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Electron temperature anisotropy constraints in the solar wind

Stverak, S; Travnicek, P; Maksimovic, M; Marsch, E; Fazakerley, AN; Scime, EE; (2008) Electron temperature anisotropy constraints in the solar wind. J GEOPHYS RES-SPACE , 113 (A3) , Article A03103. 10.1029/2007JA012733.

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Abstract

We have performed a statistical study of a substantial amount of electron data acquired in the solar wind to understand the constraints on electron temperature anisotropy by plasma instabilities and Coulomb collisions. We use a large data set of electron measurements from three different spacecraft (Helios I, Cluster II, and Ulysses) collected in the low ecliptic latitudes covering the radial distance from the Sun from 0.3 up to 4 AU. We estimate the electron temperature anisotropy using fits of the measured electron velocity distribution functions acquired in situ. We use a two population (core and halo) analytical model and properties of both populations are studied separately. We examine all the acquired data in terms of temperature anisotropy versus parallel electron plasma beta, and we relate the measurements to the growth rates of unstable modes. The effect of Coulomb collisions is expressed by the electron collisional age A(e) defined as the number of collisions suffered by an electron during the expansion of the solar wind. We show that both instabilities and collisions are strongly related to the isotropisation process of the electron core population. In addition we examine the radial evolution of these effects during the expansion of the solar wind. We show that the bulk of the solar wind electrons are constrained by Coulomb collisions, while the large departures from isotropy are constrained by instabilities.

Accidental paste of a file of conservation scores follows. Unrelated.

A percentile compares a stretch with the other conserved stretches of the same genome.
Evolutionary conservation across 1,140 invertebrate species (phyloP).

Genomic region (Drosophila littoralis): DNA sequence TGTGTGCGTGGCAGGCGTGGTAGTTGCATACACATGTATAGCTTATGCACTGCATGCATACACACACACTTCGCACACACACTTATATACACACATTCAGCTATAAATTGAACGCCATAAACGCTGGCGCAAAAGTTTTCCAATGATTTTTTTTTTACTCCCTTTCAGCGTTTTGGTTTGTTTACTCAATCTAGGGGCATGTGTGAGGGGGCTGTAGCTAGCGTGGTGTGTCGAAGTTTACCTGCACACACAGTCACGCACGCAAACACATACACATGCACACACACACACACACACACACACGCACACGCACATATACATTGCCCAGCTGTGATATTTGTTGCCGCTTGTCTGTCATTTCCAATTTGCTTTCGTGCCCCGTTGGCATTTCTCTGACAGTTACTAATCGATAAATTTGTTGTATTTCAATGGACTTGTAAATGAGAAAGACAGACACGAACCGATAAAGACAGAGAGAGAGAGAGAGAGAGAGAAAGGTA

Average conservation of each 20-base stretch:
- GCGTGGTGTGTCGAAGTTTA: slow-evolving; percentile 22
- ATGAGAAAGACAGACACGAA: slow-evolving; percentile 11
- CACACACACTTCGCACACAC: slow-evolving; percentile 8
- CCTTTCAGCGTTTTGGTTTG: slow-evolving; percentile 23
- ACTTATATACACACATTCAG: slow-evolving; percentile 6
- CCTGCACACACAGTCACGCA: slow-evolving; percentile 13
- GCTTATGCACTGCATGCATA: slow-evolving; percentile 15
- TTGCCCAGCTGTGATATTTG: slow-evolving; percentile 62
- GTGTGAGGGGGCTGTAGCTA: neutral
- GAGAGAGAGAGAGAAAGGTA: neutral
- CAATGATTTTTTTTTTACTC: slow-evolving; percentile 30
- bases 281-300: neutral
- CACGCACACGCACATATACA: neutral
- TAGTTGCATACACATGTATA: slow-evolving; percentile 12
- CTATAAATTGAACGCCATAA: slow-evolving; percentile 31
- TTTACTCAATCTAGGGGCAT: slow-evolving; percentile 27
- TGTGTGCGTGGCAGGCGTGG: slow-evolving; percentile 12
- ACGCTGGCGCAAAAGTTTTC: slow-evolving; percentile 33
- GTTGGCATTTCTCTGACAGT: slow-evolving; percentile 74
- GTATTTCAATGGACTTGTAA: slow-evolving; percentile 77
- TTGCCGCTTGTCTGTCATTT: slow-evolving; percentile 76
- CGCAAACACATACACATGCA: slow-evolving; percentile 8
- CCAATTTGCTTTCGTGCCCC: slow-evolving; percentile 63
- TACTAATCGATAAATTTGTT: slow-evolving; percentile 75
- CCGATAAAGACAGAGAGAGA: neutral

Type:Article
Title:Electron temperature anisotropy constraints in the solar wind
DOI:10.1029/2007JA012733
Keywords:HELIOS PLASMA-EXPERIMENT, FIREHOSE INSTABILITY, CORE TEMPERATURE, COLLISIONS, DISTRIBUTIONS, DENSITY, CORONA, AU
UCL classification:UCL > School of BEAMS > Faculty of Maths and Physical Sciences > Space and Climate Physics

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